In Viacom International Inc. v. IJR Capital Investments, LLC, the Southern District of Texas upheld Viacom’s claim of infringement against a company that filed a federal trademark application for THE KRUSTY KRAB and intended to open a restaurant under this name. THE KRUSTY KRAB is a fictional restaurant featured on the children’s cartoon SpongeBob Square Pants.
Even though Viacom had not registered the name THE KRUSTY KRAB, the District Court granted summary judgment on the likelihood of confusion claim in its favor under the Lanham Act. The Court found that Viacom had common law trademark rights in the trademark due to extensive use and advertising of the mark, noting that SpongeBob’s likely reaction to its decision would likely have been “Aw, tarter sauce!”
The Court first looked at whether the mark was inherently distinctive or had acquired distinctiveness in the minds of the consuming public. The court found that the mark had acquired distinctiveness through its use in the television show, movie, and through advertising and marketing on products.
The Court next looked at whether there was likely to be confusion between IJR’s mark and Viacom’s mark. The Court looked at the likelihood of confusion factors: 1) the strength of Viacom’s THE KRUSTY KRAB mark; 2) the similarity between the marks; 3) the similarity of the products or services; 4) the likely consumers of the goods or services; 5) the channels of trade (where the products or services are sold); 6) whether or not IJR had a bad faith intent in attempting to register and use the mark (whether it was aware of SpongeBob and THE KRUSTY KRAB); 7) whether there had been actual confusion (IJR’s mark had not yet been used); 8) the sophistication of potential consumers of the goods and services of the mark.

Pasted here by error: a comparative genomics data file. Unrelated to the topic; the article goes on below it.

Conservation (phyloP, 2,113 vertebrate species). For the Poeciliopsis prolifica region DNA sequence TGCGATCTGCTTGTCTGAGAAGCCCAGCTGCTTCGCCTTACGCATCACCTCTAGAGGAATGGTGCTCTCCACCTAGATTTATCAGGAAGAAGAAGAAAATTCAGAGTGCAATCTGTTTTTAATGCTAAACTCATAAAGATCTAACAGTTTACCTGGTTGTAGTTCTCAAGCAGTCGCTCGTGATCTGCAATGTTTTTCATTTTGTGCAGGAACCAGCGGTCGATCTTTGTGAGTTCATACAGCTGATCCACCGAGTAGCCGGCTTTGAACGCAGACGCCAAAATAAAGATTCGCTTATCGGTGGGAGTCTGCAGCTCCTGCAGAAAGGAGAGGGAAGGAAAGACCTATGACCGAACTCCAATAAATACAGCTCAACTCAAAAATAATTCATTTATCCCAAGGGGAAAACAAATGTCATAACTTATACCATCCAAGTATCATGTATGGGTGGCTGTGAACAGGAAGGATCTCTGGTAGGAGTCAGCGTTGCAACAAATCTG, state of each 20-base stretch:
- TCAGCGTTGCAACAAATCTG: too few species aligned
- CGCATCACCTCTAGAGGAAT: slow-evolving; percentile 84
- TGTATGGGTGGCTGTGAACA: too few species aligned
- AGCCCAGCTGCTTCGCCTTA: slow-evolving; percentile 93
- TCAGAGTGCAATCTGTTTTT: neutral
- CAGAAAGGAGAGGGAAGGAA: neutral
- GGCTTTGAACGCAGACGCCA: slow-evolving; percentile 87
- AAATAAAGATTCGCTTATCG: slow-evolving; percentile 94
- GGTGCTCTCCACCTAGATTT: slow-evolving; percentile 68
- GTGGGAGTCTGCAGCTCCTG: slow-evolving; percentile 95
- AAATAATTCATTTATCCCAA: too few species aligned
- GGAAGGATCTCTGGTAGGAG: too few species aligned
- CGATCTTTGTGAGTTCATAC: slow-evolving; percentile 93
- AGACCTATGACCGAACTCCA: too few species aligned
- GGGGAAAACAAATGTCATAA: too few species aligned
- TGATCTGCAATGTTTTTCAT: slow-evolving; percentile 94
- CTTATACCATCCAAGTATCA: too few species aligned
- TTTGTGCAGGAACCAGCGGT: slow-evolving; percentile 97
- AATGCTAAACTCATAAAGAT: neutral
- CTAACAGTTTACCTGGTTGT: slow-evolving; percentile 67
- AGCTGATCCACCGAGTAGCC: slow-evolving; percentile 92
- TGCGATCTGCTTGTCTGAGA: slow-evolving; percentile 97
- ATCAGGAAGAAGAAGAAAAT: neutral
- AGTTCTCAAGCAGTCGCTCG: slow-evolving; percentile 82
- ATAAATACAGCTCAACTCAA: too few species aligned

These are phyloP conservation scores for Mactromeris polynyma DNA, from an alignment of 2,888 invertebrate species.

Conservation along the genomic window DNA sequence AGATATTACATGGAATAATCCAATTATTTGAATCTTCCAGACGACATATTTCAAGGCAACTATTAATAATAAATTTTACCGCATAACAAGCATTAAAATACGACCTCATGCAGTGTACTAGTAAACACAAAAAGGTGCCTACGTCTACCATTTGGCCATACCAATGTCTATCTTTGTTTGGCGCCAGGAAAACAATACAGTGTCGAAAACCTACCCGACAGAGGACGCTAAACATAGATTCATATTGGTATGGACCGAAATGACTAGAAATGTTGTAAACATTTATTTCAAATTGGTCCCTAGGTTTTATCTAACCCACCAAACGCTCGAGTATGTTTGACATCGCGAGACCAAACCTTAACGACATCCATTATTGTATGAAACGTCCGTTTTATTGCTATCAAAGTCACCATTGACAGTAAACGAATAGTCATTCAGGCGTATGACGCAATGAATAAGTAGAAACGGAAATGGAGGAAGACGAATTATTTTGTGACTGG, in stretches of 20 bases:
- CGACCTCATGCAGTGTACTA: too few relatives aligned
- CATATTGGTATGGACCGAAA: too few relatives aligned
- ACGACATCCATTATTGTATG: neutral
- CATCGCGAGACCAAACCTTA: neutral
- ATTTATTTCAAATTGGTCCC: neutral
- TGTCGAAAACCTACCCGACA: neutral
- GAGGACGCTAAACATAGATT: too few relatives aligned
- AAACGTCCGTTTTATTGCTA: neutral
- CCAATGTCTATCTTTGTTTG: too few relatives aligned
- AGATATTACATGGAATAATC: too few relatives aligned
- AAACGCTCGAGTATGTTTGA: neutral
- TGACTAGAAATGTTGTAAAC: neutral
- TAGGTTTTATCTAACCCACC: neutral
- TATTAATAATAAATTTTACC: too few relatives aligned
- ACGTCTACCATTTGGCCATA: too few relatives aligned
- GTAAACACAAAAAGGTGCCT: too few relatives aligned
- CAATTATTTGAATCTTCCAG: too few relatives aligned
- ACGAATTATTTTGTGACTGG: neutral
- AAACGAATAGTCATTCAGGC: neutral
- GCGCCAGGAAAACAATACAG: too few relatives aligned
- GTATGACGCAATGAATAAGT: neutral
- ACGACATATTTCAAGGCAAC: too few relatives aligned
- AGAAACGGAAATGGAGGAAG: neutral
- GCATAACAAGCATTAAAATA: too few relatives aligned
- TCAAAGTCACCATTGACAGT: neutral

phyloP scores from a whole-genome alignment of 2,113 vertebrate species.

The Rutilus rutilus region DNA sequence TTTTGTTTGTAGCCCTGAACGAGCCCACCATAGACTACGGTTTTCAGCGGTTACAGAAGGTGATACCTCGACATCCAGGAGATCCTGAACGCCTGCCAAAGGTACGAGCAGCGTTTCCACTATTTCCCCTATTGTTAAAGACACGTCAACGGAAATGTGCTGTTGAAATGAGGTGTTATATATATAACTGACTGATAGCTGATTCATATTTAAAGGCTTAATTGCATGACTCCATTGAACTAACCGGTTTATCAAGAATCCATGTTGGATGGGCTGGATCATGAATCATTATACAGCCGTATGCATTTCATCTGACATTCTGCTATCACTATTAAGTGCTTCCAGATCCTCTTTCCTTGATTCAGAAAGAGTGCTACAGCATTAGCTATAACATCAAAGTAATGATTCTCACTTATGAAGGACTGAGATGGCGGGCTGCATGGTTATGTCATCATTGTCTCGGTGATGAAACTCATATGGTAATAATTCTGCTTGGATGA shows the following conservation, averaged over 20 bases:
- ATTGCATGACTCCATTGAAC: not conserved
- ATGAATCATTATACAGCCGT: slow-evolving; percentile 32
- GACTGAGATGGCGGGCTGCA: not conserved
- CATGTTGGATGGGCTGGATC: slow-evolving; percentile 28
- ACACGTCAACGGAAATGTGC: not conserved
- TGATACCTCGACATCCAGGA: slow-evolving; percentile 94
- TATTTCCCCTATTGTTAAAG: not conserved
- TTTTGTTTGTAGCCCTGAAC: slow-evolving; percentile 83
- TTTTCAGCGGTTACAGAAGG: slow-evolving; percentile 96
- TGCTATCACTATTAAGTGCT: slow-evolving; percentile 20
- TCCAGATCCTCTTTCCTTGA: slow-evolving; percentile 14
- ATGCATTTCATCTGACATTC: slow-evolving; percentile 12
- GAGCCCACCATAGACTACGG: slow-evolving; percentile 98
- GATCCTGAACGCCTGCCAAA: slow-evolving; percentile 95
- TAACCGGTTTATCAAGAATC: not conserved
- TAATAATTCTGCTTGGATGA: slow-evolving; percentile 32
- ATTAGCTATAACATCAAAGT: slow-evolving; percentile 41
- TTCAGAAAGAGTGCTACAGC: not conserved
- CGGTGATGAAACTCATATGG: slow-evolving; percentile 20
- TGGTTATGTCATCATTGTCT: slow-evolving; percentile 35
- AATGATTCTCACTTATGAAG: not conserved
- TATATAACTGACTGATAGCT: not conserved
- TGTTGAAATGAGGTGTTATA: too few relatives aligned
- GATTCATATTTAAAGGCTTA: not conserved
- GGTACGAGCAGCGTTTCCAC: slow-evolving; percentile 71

The Court found that 17 years of use of the mark, extensive advertising and marketing, and the unique spelling of the mark all created a likelihood of confusion in the marketplace.
To add to its claim, Viacom produced evidence from a consumer survey which, interestingly, found that 30% of consumers associated THE KRUSTY KRAB with Viacom.
As Viacom had not yet used the trademark, the Court did not hear its claims on trademark dilution, where Viacom would have had to show that they have a famous mark and that the use by IJR was likely to dilute the fame of the mark.